Every character is hot OR every character of the protagonist's gender of sexual interest is a 10: I don't mind if the main character and their love interest are attractive. Viewers and readers alike will find them more sympathetic if they're nice to look at. I don't mind if super heroes are attractive. That makes sense for them as peak humans. However, the remainder of the cast should not be 10s. Regular people are of every height, weight, and many are bald or balding. People have wrinkles, stretch marks, acne, disabilities, etc. This should be reflected by a diverse cast.

Protagonist is old or unattractive yet a hot person is in love with them: @VRonline once tweeted, "any time a beautiful 23 year old woman in a movie is attracted to a mediocre man played by a comedian who wrote the script I count it as a plot hole" which nails it. I don't mind self inserts, but I can only suspend disbelief so far when a young model is vying for the interest of a pot-bellied man in his fifties.

The bad guy is whatever nationality the USA military is currently promoting a war with: This reads as propaganda and feeds into racism.

Jumping the shark: Any series that continues past the natural conclusion runs the risk of adding extreme plot elements demanding excessive suspension of disbelief. For example, look to Supernatural when a popular deity chose to live as mid-list writer in the USA. Or, consider the kidnapping season on Sons of Anarchy. Maybe it's not as profitable to end a popular series with the conclusion of the overarching plot, but doing otherwise leaches merit from the story.

Main character comes back from the dead: Once a character has been brought back to life, this cheapens the emotional impact of all following deaths within that story.

The following are only an issue for movies & TV shows:

Everyone who should speak a foreign language speaks British English: This is lazy. The Great on Hulu is a perfect example of this. Here, we have a princess born in Prussia, who was raised by a French tutor, entering Russian court. There are several languages that could have been included in the show, with English subtitles. This would have afforded a more diverse cast of actors and actresses, rather than only those with established careers, a chance on-screen. Being a comedy, perhaps the jokes wouldn't have translated as well in written form, but, it feels lazy not even having the Ottomans, French, or Swedes speaking a foreign language. I mean, heck, at least give them the accent of a fluent speaker! But no, everyone sounds British.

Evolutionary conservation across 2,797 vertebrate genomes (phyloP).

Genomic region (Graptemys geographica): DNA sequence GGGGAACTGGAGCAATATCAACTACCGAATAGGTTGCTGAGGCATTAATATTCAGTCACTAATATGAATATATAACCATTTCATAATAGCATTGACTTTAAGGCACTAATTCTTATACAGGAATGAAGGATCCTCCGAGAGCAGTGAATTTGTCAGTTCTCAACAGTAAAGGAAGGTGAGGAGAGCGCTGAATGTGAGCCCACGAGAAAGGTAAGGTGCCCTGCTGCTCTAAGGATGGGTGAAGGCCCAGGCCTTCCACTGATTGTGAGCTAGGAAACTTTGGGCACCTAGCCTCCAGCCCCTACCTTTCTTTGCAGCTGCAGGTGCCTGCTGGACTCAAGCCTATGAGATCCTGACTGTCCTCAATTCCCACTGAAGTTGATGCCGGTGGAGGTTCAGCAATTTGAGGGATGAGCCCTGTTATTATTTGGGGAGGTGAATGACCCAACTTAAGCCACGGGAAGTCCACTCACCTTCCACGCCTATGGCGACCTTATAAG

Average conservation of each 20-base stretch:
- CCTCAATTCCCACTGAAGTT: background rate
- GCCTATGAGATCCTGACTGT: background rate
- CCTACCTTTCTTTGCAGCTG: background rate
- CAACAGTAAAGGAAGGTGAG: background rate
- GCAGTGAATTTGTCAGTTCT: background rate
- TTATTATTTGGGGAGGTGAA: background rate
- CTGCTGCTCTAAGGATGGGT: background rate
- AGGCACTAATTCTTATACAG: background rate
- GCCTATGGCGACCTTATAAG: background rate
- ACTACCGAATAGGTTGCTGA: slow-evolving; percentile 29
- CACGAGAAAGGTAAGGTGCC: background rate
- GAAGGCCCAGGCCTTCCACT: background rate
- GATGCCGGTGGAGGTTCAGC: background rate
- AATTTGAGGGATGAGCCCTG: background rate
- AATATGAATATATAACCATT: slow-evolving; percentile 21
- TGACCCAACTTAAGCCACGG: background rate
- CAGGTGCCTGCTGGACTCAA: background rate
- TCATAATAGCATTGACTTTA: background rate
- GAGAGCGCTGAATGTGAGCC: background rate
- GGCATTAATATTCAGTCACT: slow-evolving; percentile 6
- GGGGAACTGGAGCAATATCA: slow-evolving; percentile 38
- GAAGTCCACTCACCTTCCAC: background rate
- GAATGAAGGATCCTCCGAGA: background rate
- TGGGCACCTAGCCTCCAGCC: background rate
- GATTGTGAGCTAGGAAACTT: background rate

CGI photoshopping for beauty's sake: I'm personally offended by this for the same reason I detest beautifying filters on camera apps. It's bad enough that Hollywood has gone the way of making every character in film a literal model, so that anyone impressionable feels subpar in comparison. Now those ideal humans are being digitally altered to look even more perfect! Sandra Bullock is stunning with her pores and wrinkles. Who benefits from altering her to look like she's in her thirties? People age and that should be reflected in popular media. In France, because eating disorders have become so prevalent, a law was enacted where ads have to state photoshopping has occurred. I'd rather if there were set standards of how far individuals could be digitally altered for beauty's sake in general, and when irrelevant to the plot in films.

Musical episodes: This is a sign that the overarching plot has long-since concluded and the writers are low on ideas. While the episode itself might be creative, it's the final death knell of a tale that's lost its credibility.

Thanks for stopping by. I hope any of this was interesting. I drop a new blog post every Monday. Toodles!